Sydney, Jan 7 (IANS) The Covid-19 pandemic has left young cricketers playing their debut series emotionally affected as they are often missing their relatives and family in times of joy and sorrow.
Mohammed Siraj, who is playing his debut series, broke down on Thursday while the national anthem was being played just before the third Test against Australia as memories of his father, who died a couple of months ago, came flooded back to him. He had not seen his dad for close to three months before he died and hasn’t seen his family for over one-and-a-half months since his death.
Hours after Siraj broke down, Australia opening batsman Will Pucovski struggled to control his emotions in the media interaction when he said that he is missing mum, dad and girlfriend who couldn’t come to Sydney to watch him make his debut due to the Covid-19 restrictions.
Pucovski belongs to Malvern, which is in the state of Victoria, about 900 km from Sydney in New South Wales.
Sydney has recently witnessed a surge in Covid-19 cases and the cricket teams are in strict quarantine. According to the Australian team tradition, the family and partner of the debutant are present alongside the player when he is presented with the baggy green cap prior to the debut at home.
“Obviously, I would have loved Mum, dad and girlfriend to be up here and my mates. They couldn’t make it due to Covid-19 restrictions, especially dad, who has been a massive support,” said Pucovski during the media interaction.
The 22-year-old Pucovski was presented the cap by Australia’s assistant coach Andrew McDonald, who has also seen him grow as a player for Victoria where the former Aussie international was a coach.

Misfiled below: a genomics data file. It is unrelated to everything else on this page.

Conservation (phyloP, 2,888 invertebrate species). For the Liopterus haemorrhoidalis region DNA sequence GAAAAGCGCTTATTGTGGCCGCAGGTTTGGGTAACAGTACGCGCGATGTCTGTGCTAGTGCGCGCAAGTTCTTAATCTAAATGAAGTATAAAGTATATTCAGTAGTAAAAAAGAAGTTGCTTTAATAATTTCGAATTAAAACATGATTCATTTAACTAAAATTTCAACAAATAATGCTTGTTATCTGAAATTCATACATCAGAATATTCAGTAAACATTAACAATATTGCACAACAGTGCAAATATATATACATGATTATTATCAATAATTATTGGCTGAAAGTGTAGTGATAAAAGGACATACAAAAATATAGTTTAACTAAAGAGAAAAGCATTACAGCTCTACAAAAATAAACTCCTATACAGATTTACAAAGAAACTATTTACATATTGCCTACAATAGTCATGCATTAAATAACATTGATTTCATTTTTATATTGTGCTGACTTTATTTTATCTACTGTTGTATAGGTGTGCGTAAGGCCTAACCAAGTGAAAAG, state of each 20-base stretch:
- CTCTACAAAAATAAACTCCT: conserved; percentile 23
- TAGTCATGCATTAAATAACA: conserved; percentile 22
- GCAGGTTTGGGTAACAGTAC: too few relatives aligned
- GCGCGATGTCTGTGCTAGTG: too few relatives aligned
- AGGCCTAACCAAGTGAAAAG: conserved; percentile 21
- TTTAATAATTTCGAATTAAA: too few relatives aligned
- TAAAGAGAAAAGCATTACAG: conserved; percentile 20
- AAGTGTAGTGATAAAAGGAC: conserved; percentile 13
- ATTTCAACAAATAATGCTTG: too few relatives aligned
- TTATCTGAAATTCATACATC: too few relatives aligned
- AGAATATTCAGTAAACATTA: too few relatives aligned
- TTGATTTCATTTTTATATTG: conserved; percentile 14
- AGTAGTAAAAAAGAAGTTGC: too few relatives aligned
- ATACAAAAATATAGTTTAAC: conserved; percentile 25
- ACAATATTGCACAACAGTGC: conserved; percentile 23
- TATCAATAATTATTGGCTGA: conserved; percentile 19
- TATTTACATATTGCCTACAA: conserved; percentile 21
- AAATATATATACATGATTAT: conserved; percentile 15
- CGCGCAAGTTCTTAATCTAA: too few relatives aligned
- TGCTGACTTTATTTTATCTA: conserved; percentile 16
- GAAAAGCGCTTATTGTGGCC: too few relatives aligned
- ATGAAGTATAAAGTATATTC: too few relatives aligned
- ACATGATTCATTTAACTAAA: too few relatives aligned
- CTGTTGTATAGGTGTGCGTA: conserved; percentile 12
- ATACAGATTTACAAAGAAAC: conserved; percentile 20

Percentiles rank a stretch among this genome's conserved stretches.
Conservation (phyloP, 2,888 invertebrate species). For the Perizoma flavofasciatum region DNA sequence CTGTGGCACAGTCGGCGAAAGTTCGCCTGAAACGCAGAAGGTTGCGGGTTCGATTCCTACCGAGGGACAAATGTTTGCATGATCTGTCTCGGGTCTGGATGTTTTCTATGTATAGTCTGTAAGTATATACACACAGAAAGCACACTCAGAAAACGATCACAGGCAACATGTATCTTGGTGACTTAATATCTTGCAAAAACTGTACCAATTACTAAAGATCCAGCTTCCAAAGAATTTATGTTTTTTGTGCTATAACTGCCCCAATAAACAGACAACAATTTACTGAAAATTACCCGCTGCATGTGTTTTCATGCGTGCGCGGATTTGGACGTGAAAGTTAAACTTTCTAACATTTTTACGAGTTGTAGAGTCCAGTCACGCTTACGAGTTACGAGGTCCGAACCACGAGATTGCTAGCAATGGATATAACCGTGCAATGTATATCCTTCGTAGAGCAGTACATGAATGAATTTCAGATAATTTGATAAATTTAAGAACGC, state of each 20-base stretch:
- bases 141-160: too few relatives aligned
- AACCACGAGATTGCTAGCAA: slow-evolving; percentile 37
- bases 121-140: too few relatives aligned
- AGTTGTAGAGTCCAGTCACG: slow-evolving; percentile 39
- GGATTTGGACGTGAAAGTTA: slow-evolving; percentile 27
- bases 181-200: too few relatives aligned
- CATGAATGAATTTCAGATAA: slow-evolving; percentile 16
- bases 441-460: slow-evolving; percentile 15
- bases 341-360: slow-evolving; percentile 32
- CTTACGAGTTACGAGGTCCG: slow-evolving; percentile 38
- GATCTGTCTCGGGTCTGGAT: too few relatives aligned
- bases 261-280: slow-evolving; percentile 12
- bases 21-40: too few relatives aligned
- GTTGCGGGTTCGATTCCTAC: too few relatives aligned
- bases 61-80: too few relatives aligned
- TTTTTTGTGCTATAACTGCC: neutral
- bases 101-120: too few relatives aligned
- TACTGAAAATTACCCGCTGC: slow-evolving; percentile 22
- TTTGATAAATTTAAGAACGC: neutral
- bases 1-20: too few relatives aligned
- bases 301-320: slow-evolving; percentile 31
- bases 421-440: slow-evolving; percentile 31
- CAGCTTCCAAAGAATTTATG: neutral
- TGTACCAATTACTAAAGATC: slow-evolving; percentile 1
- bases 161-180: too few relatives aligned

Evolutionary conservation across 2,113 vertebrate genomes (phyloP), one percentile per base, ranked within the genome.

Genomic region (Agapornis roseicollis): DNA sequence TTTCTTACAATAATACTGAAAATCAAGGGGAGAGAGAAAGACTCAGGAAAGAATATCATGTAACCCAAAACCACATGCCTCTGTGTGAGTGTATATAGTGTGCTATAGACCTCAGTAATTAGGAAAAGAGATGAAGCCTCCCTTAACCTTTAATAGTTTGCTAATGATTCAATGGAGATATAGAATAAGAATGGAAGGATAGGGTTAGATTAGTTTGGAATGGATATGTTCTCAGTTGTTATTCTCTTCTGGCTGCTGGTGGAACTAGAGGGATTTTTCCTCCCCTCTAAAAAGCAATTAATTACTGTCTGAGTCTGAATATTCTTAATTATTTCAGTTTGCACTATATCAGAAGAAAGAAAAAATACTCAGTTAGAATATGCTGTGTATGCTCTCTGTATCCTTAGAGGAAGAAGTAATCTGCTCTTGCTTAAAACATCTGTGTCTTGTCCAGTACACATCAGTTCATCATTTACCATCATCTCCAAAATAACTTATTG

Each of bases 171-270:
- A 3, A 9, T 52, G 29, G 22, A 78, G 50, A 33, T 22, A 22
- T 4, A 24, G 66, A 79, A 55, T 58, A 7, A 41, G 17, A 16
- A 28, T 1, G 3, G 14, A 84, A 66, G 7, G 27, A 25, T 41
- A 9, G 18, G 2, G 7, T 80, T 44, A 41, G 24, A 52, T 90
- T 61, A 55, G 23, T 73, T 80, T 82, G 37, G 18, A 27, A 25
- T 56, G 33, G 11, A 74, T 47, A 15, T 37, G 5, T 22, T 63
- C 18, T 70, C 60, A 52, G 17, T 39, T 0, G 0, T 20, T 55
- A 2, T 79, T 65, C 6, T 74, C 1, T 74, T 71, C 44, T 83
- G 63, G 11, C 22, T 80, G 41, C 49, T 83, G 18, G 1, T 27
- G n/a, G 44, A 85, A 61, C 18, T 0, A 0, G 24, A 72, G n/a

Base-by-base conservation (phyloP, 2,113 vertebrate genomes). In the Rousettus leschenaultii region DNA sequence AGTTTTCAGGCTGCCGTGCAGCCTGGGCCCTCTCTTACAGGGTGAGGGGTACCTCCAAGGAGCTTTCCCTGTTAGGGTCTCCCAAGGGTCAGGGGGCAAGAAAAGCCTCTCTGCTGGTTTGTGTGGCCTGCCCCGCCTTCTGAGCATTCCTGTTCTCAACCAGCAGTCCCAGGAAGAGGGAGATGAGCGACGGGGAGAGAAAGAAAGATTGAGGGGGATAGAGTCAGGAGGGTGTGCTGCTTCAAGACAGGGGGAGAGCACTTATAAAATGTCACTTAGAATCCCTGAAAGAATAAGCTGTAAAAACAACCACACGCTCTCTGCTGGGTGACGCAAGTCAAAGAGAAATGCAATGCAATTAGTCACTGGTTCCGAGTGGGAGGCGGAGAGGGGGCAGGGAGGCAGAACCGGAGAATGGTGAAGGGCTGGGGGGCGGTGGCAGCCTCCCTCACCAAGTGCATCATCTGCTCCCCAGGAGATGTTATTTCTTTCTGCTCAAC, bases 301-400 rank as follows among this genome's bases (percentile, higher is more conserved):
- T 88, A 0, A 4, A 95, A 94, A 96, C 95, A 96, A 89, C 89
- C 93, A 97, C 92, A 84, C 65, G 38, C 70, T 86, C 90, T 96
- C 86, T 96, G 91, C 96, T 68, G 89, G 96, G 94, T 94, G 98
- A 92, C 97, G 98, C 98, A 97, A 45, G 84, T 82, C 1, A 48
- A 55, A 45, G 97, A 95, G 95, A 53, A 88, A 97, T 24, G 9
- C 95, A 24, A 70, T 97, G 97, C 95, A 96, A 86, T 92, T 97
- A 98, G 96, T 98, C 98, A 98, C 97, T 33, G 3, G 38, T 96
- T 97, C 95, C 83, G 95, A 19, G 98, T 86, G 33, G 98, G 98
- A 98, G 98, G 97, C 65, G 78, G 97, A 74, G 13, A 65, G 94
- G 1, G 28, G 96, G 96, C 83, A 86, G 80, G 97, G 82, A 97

“He’s been my first coach in Victoria, we’ve gone through a lot together. He is someone with whom I have a lot to share. He is someone with whom I have a close connection,” said Pucovski of McDonald.
Siraj, on the other hand, has not seen his family for over four months now as he was initially in the UAE for the Indian Premier League and then flew straight down to Australia for the ongoing international series.
In the interim, he lost his father – on November 20 – about a week after the Indian team landed in Australia and were in quarantine ahead of the limited overs series.
The pace bowler, who was part of the squad for the Tests that were to begin only on December 17, was given the option of returning home to attend the burial of his father but decided to stay back as the entire process of going back and returning would have involved quarantine periods.
“During the national anthem, I just remembered my father. That is why I felt a bit emotional. Dad always wanted to see me play Test cricket. If he would have been alive, he would have seen me,” Siraj told the media after the end of first day’s play.
The two aren’t the only ones emotionally affected by the quarantine.
Australia off-spinner Nathan Lyon, who plays his 100th Test at the Gabba in Brisbane later this month, told the media that he will be missing his brother who is in a hotspot area and can’t come up to Brisbane to witness him reaching the landmark.
India pace bowler T Natarajan too couldn’t hop over to India from the UAE enroute Australia to see his daughter, who was born during the last phase of the IPL. He too is yet to see his family and daughter.